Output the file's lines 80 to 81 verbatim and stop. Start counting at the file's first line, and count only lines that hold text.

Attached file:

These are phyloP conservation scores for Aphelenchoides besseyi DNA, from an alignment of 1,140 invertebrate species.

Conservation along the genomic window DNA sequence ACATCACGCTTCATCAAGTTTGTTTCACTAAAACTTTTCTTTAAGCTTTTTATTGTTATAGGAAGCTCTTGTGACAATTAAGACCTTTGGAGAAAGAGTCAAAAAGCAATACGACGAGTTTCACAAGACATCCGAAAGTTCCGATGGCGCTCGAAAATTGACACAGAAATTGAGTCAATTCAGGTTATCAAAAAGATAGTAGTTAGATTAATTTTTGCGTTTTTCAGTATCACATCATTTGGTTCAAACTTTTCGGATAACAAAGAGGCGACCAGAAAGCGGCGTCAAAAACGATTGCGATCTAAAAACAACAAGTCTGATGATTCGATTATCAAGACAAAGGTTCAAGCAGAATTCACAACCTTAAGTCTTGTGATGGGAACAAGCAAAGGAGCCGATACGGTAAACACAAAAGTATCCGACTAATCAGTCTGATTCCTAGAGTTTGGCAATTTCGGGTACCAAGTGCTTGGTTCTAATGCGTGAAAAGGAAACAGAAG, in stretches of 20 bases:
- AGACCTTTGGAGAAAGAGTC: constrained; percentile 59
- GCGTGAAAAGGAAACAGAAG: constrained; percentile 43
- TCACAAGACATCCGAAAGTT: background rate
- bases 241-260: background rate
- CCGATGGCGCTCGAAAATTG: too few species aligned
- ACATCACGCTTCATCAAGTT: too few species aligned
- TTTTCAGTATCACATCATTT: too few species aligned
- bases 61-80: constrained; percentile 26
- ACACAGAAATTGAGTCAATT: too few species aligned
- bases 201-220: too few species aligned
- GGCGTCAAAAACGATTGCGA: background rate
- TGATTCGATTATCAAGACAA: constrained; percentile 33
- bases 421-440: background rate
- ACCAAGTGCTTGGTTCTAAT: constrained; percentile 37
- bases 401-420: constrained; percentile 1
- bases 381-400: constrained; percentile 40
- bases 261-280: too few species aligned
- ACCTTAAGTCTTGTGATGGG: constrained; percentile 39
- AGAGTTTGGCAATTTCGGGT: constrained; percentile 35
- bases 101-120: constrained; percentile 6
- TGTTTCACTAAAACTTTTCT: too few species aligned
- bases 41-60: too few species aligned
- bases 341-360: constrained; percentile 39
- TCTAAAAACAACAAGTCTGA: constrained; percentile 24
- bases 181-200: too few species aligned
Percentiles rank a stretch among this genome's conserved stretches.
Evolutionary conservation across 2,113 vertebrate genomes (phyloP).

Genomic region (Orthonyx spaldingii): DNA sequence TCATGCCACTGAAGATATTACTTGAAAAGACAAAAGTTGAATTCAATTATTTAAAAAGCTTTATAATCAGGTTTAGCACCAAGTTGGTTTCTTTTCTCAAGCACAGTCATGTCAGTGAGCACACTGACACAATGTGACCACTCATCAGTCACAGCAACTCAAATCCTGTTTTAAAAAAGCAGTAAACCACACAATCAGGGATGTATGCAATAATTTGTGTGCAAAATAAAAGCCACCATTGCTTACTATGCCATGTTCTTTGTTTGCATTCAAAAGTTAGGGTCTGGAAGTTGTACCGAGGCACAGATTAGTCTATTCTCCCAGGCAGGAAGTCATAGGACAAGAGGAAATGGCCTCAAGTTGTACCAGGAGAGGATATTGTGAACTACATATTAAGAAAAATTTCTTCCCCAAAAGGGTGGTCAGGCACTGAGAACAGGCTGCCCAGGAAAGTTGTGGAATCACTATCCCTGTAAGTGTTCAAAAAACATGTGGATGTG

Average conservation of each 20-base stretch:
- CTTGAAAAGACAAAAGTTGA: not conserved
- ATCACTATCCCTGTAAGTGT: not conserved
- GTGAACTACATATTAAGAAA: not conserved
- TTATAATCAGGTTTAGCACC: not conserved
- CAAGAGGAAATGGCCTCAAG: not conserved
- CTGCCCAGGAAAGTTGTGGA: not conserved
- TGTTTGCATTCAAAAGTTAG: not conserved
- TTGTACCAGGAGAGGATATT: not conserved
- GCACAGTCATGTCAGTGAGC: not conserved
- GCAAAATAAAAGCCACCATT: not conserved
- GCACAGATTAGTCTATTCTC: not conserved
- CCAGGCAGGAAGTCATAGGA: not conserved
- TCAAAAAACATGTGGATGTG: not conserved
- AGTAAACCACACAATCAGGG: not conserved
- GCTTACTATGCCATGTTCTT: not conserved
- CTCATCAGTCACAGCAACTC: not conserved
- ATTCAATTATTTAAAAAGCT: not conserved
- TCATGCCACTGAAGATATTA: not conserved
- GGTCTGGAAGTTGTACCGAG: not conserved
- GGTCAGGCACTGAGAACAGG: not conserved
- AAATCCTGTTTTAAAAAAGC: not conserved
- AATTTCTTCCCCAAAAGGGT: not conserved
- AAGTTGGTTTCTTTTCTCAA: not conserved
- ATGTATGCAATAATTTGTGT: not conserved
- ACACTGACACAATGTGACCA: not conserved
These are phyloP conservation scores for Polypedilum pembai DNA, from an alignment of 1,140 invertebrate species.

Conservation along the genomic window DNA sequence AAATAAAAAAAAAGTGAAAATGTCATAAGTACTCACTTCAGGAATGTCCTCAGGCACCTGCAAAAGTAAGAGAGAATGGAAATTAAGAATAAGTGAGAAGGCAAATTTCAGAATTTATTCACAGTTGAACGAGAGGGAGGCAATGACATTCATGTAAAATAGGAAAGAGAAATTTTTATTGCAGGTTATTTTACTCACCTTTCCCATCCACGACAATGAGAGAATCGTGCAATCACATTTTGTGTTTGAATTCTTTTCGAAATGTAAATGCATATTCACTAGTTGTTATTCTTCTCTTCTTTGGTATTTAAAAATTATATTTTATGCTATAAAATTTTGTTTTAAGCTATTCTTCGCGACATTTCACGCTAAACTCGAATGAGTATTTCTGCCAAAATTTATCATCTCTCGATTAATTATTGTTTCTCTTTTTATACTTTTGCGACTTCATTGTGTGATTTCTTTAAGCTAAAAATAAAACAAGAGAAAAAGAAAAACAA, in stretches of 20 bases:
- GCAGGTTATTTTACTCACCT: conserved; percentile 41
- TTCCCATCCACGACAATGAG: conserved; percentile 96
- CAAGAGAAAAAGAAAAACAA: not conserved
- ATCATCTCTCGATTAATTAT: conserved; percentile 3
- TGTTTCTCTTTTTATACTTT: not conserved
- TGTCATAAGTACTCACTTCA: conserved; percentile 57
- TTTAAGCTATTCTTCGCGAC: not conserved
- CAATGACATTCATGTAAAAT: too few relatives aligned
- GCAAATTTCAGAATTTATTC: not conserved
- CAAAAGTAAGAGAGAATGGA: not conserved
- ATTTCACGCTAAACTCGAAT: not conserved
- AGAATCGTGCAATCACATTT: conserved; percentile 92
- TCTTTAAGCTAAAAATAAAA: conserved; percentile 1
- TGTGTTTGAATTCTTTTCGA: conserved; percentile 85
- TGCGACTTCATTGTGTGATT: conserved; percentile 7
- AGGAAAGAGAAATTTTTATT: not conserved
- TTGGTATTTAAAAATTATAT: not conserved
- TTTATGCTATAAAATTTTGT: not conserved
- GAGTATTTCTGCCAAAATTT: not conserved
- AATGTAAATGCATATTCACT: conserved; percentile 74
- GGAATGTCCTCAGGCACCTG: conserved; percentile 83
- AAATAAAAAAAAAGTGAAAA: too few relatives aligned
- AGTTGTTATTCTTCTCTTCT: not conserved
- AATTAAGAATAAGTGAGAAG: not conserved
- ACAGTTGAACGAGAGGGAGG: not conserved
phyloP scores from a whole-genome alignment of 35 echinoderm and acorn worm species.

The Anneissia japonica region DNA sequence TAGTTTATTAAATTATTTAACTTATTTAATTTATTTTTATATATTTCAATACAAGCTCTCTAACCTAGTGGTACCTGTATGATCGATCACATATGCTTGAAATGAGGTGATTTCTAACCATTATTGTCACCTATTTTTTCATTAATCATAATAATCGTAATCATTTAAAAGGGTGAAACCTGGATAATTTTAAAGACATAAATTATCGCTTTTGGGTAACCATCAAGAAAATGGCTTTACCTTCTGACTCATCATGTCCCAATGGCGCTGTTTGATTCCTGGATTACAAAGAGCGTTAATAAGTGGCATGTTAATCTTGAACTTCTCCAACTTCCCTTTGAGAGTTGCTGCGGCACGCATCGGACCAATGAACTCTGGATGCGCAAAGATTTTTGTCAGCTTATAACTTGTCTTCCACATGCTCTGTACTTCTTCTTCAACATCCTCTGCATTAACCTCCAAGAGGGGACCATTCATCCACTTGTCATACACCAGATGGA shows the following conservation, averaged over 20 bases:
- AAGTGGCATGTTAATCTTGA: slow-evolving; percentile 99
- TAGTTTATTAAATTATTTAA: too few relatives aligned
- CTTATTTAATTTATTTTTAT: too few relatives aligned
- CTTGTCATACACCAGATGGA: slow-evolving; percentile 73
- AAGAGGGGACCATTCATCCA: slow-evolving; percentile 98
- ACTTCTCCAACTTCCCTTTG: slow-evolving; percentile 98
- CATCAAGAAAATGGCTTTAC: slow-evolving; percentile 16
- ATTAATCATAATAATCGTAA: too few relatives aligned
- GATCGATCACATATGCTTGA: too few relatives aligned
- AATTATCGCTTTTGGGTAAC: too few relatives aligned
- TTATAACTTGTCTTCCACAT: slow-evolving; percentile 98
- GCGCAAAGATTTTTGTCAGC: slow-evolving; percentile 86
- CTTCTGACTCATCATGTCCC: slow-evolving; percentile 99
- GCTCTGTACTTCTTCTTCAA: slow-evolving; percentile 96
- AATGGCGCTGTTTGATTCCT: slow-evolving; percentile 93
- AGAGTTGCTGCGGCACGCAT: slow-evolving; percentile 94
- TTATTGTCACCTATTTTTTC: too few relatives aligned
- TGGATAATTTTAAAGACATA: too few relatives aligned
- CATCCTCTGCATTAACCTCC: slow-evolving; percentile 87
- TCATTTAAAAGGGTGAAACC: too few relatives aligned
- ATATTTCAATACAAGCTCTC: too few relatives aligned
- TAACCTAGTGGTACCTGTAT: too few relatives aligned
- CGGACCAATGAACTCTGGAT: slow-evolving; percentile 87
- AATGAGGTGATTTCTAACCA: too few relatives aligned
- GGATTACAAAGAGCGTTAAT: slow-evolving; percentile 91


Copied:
- AAATAAAAAAAAAGTGAAAA: too few relatives aligned
- AGTTGTTATTCTTCTCTTCT: not conserved